Dmitri Shostakovich in a firefighter’s uniform during the Siege of Leningrad, USSR, WWII, 1941.
The Seattle Symphony’s full forces will be onstage for Shostakovich’s epic “Leningrad” Symphony April 16–18, 2015. Here is some history behind Shostakovich and the “Leningrad” Symphony.
On July 20, 1942, Dmitri Shostakovich became the first composer to appear on the cover of TIME Magazine. “Amid bombs bursting in Leningrad,” said the caption under a portrait of Shostakovich in an ornate fireman’s helmet, “he hears the chords of victory.” The publication coincided with the eagerly awaited American debut of Shostakovich’s Symphony No. 7 — the “Leningrad” Symphony — and the latest chapter in the high-stakes game of cat-and-mouse that played out between Shostakovich and Joseph Stalin.
Shostakovich’s troubles began in 1936, when Stalin walked out of Shostakovich’s opera Lady Macbeth of the Mtsensk District. Two days later, the newspaper Pravda published a scathing review titled “Muddle instead of Music.” The unnamed critic (possibly Stalin himself) decried, “Here we have ‘leftist’ confusion instead of natural human music. The power of good music to infect the masses has been sacrificed to a petty-bourgeois, ‘formalist’ attempt to create originality through cheap clowning. It is a game of clever ingenuity that may end very badly.”
At a time when Stalin’s enemies were disappearing by the millions, the warning that Shostakovich’s musical path “may end very badly” was no idle threat. From that point forward, Shostakovich buried his private codes and critiques deep within compositions that, on the surface, obeyed the dictates of Socialist Realism, the party’s term for art that appealed to the everyman while supporting the Communist agenda.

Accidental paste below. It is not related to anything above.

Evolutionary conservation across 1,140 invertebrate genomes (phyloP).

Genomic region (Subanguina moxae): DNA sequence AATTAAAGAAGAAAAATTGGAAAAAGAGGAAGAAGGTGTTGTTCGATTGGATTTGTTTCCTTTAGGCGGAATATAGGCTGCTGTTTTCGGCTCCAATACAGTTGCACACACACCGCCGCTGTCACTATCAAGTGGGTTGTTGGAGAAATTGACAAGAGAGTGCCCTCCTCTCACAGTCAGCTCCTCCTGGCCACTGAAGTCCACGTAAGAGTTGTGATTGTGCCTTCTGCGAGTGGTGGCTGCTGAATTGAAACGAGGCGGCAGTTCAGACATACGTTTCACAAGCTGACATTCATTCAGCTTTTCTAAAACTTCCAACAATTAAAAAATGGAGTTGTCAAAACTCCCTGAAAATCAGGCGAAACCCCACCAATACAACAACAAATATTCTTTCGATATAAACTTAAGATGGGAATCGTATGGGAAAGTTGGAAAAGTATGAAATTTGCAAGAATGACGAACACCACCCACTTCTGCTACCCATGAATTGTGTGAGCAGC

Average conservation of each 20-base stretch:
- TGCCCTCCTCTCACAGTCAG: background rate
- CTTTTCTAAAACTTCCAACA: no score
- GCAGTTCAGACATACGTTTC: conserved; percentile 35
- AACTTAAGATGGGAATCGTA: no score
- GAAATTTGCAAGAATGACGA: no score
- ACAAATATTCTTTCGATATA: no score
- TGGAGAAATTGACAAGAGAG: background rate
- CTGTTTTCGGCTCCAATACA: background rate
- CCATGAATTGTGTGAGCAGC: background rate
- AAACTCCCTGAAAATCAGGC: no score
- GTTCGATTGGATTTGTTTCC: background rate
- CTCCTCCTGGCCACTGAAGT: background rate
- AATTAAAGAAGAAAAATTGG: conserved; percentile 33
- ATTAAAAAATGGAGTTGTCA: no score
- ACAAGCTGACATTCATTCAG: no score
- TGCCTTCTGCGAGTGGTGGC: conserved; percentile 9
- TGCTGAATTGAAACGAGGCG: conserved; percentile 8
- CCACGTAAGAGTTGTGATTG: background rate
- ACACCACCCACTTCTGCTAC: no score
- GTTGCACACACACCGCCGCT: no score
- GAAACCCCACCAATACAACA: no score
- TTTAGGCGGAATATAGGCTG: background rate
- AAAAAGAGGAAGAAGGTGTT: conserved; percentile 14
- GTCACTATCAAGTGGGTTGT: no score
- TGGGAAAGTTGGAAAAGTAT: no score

On its surface, the “Leningrad”Symphony is the paragon of Socialist Realism, celebrating the bravery of a besieged city while skewering the enemy forces. The problem with this story, though, is that we now know that Shostakovich conceived the symphony before the Nazi advance on Russia even started. So if the “Leningrad” Symphony was not a scathing indictment of Hitler’s invasion, then what is its true message? Answers lie just beneath the surface of the so-called “Invasion” theme of the first movement, starting as an inanely simple tune over the rat-tat-tat of a snare drum, and building, through sheer force of repetition, to a raging outburst — a thoughtless cataclysm from within.
Reading between the lines, the Seventh Symphony can be interpreted as a defiant stand against Stalin’s cruelty in the years leading up to the war. Such music could never have left Shostakovich’s desk (and there were plenty of finished works that lived there until after Stalin’s death), but the Siege of Leningrad gave Shostakovich a viable cover story, and in turn handed Stalin one of his greatest propaganda weapons. The Soviets snuck a microfilm copy of the score past the Germans, through Iran and Africa to London. The hundreds of performances that followed in England and the United States served to rally public sympathies for the Soviets, the West’s uneasy allies in the fight against Hitler. It was, in the end, a strange dual victory; Shostakovich came away more famous and indispensible (and thus safer) than ever, while Stalin had the great composer right where he wanted him, playing along as a political stooge. All these years later, the only way to decipher their tangled history is to listen anew to Shostakovich’s momentous “Leningrad” Symphony and judge for yourself.